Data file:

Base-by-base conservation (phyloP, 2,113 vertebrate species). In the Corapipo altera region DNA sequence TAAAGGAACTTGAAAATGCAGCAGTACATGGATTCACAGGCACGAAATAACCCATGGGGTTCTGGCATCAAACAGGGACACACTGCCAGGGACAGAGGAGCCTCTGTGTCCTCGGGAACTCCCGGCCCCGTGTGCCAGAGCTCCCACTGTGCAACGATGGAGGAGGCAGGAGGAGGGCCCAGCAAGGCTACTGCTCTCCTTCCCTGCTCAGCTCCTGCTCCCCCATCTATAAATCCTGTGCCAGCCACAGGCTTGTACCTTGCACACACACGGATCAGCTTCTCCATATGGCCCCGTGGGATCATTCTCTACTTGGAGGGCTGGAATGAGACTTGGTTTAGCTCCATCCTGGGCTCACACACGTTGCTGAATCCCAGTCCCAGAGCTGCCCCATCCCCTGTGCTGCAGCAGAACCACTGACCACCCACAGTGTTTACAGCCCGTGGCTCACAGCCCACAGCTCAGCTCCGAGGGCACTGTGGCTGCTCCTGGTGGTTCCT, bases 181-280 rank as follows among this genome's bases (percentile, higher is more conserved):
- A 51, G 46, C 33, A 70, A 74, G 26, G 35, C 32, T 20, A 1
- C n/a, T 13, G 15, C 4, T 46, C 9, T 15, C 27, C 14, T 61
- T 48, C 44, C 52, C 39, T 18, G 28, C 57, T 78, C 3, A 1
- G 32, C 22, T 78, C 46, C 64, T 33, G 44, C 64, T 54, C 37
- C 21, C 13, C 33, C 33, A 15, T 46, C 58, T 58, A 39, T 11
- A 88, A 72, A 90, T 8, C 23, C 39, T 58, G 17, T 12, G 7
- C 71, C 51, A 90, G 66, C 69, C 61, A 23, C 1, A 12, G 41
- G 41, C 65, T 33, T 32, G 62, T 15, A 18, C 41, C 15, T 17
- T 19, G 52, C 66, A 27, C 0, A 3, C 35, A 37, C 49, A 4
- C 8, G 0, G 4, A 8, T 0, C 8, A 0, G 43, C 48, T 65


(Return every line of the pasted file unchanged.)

Base-by-base conservation (phyloP, 2,113 vertebrate species). In the Corapipo altera region DNA sequence TAAAGGAACTTGAAAATGCAGCAGTACATGGATTCACAGGCACGAAATAACCCATGGGGTTCTGGCATCAAACAGGGACACACTGCCAGGGACAGAGGAGCCTCTGTGTCCTCGGGAACTCCCGGCCCCGTGTGCCAGAGCTCCCACTGTGCAACGATGGAGGAGGCAGGAGGAGGGCCCAGCAAGGCTACTGCTCTCCTTCCCTGCTCAGCTCCTGCTCCCCCATCTATAAATCCTGTGCCAGCCACAGGCTTGTACCTTGCACACACACGGATCAGCTTCTCCATATGGCCCCGTGGGATCATTCTCTACTTGGAGGGCTGGAATGAGACTTGGTTTAGCTCCATCCTGGGCTCACACACGTTGCTGAATCCCAGTCCCAGAGCTGCCCCATCCCCTGTGCTGCAGCAGAACCACTGACCACCCACAGTGTTTACAGCCCGTGGCTCACAGCCCACAGCTCAGCTCCGAGGGCACTGTGGCTGCTCCTGGTGGTTCCT, bases 181-280 rank as follows among this genome's bases (percentile, higher is more conserved):
- A 51, G 46, C 33, A 70, A 74, G 26, G 35, C 32, T 20, A 1
- C n/a, T 13, G 15, C 4, T 46, C 9, T 15, C 27, C 14, T 61
- T 48, C 44, C 52, C 39, T 18, G 28, C 57, T 78, C 3, A 1
- G 32, C 22, T 78, C 46, C 64, T 33, G 44, C 64, T 54, C 37
- C 21, C 13, C 33, C 33, A 15, T 46, C 58, T 58, A 39, T 11
- A 88, A 72, A 90, T 8, C 23, C 39, T 58, G 17, T 12, G 7
- C 71, C 51, A 90, G 66, C 69, C 61, A 23, C 1, A 12, G 41
- G 41, C 65, T 33, T 32, G 62, T 15, A 18, C 41, C 15, T 17
- T 19, G 52, C 66, A 27, C 0, A 3, C 35, A 37, C 49, A 4
- C 8, G 0, G 4, A 8, T 0, C 8, A 0, G 43, C 48, T 65